As far as sales reps, you could look in the yellow pages for purveyors covering your area. Houses such as Sysco, US Foodservice, etc typically have a specific sales person dedicated to a geographic area. Thus, you could contact the food service houses and ask to talk to the sales rep that covers your area. Let the sales rep know your looking at purchasing the business and ask whether they serviced the place in the past. They may be willing to share some numbers with you especially if they think you may be a future customer. Weekly flour and cheese quantities can give you a sense of pizza volume. On the other hand, they may state that the previous owner left them holding the bag.
Look on the internet for reviews of the previous place. Are they overwhelmingly bad? Keep in mind that grumps are more likely to post then non grumps.

Worst case scenario might be such things as such:
-Previous owner had poor quality food and the place has developed a bad rap. Sometimes a name change and under new ownership sign can help.
-Previous owner burned purveyors and purveyors will only do COD.
-Some friends of mine purchased a place and the previous owners had several workman’s comp claims. Resultantly, my friends had to pay a substantially higher rate even though it didn’t happen on their clock.
-These same friends incorporated the business they bought, as a result the local utility required 3 months estimated utility payments in advance-$5,000. If your financially against the wall, things like this can sink the boat.
Bodegahwy, are you sure about this?
“2. You have no due diligence to do as you are not buying a business.”
Seems like you could have a due diligence clause regarding code update requirements. For instance, the county or city may require updated flooring, fire suppression, triple sink, or hood system. Thus, you would need an amount of time to discover if the place can be brought to code for under a certain amount of money. If the updates cost more then this amount, you could renegotiate price or terminate sales agreement.

  • Got to ask, have you owned, managed, or worked in a pizza shop before?

BCP, yes you could call those items “due diligence” good point. I would generally refer to those as inspection items. It should be possible to arrange for those items inside a 30 or 45 day escrow.


Thanks for the tips on vendors. I will investigate them and post a reply with my findings.

Yes, the rents are typical in my market. However, this beach town is a resort town which means that the place turns into a ghost town for 6 months during the winter season. So sustainability with rent incomes is certainly a risk factor.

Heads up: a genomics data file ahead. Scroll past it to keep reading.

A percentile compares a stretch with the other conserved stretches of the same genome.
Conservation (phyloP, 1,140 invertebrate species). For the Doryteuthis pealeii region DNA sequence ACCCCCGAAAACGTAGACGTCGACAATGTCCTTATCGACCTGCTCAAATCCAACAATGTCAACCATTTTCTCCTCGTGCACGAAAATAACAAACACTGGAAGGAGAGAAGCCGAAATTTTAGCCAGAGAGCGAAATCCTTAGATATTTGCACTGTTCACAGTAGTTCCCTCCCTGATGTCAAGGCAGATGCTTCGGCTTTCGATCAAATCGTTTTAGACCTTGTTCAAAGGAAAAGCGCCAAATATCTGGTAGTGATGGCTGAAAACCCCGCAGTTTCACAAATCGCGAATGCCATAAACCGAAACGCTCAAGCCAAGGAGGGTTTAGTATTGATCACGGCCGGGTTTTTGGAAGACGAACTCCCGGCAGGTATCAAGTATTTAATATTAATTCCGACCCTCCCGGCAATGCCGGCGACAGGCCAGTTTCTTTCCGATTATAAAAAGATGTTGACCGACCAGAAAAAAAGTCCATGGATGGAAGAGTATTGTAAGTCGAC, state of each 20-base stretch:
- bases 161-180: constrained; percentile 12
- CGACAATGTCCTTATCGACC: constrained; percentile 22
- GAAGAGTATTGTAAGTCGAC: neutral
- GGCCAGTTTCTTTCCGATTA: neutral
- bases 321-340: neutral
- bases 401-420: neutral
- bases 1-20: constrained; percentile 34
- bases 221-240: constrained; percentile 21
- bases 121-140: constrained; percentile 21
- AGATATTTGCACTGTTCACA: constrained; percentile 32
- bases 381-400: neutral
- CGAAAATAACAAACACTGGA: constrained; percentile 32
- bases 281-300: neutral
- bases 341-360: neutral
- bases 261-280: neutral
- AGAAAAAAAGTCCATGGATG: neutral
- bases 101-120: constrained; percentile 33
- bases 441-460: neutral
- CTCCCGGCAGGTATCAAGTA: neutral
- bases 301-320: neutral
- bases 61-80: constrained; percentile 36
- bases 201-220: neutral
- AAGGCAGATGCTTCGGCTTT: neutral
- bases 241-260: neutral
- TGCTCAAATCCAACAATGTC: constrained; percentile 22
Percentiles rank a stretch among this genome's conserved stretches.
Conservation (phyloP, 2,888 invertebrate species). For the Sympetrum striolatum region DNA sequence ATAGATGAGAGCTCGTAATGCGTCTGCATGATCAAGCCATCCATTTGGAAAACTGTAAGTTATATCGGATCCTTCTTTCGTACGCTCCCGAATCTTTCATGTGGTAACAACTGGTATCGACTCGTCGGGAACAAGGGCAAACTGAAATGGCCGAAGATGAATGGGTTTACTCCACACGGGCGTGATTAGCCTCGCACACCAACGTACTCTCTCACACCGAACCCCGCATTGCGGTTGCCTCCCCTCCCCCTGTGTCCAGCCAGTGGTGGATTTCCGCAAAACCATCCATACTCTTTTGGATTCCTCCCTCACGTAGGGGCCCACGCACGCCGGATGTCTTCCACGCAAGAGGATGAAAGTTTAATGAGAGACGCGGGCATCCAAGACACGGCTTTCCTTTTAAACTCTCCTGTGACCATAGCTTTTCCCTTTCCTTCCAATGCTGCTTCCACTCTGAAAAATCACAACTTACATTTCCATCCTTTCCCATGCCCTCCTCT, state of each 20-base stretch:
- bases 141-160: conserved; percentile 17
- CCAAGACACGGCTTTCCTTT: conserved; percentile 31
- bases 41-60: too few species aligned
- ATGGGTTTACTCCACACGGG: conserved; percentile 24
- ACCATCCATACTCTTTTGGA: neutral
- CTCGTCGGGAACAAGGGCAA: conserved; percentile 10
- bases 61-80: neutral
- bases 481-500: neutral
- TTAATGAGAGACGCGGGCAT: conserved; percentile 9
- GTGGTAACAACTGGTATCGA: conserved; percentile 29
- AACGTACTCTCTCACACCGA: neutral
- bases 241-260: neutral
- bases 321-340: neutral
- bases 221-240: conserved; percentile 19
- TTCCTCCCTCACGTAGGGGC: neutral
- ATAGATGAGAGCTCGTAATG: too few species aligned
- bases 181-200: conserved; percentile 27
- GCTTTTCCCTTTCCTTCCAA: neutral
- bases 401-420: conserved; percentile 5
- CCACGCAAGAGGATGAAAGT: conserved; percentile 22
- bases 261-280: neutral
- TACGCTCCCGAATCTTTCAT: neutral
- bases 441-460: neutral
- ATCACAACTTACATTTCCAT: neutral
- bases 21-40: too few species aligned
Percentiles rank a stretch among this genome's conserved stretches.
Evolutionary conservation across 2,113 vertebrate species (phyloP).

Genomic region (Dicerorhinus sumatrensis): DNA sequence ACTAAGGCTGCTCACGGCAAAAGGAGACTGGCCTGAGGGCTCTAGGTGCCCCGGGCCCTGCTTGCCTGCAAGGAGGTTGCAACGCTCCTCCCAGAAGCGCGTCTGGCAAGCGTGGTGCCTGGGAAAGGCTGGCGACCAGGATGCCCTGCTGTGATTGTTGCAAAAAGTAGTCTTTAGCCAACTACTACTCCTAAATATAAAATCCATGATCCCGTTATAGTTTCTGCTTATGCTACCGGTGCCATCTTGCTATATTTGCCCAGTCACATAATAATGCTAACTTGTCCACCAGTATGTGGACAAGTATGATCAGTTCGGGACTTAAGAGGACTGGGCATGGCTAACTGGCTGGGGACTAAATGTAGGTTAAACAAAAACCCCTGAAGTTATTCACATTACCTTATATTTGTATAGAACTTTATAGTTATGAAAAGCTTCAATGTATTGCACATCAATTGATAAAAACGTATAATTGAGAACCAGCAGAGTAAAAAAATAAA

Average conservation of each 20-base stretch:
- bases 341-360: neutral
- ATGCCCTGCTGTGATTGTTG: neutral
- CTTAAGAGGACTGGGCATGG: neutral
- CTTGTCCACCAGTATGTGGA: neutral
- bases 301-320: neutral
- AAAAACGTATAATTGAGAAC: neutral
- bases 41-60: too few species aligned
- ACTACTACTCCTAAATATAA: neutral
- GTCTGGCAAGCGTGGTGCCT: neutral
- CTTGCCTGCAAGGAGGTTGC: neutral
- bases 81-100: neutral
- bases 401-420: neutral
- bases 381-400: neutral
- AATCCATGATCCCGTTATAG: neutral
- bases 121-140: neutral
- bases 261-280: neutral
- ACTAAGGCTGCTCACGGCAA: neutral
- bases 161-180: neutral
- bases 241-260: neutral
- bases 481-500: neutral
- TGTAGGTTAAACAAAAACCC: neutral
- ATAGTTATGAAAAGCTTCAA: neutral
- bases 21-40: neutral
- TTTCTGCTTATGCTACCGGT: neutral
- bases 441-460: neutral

Another issue I’m concerned about is making a living that will support my lifestyle and just working 6 months out of the year. Since I’m going to be managing the shop I’m hoping to take home 75K for myself. Is this being unrealistic?

I have never owned a pizza shop. I have been self-employed as a technology consultant in New York City for the last 10 years. I’m used to working 12 - 14 hours a day. I’m a first generation Italian. I grew up in a household full of authentic homemade italian food. Though I believe this will help me to a degree in the pizza shop, I realize I’m jumping into unchartered territory for myself.

I’m partnering with my father who is a self-made business man in the liquor business and commercial real estate. But again, he doesn’t have experience running a pizza shop specifically. That’s why I’m here on PMQ…to seek advice from the pros :smiley:

Just a side thought…you say apt rents total $2000 and another $2000 from the pizza business… but you are buying the entire property so you have $2k coming in not $4k until your pizza shop is up and going. Might want to make sure you have the capital to cover the place until it turns a buck! What happens is this first season of 5-6 months of tourist dont bite because of last years crappy experience? To have someone just pack up and leave the country…hmmm? Do your homework!!! :!:

My number two location was a seasonal store (owned/ran it for 10 years. It is great to run at efficient high volume when you are open and take time off when slow. Don’t forget you can still do things like catering, special events or other jobs in the offseason. It might be that your business makes you 55K in season and you earn another 20 doing something else in the off season.

Thanks guys for all the great insights! In terms of having enough capital to get me through the first season is definitely a concern of mine. This week I will try to find out how much the previous owner was spending on food.

Latest Update on Previous Owner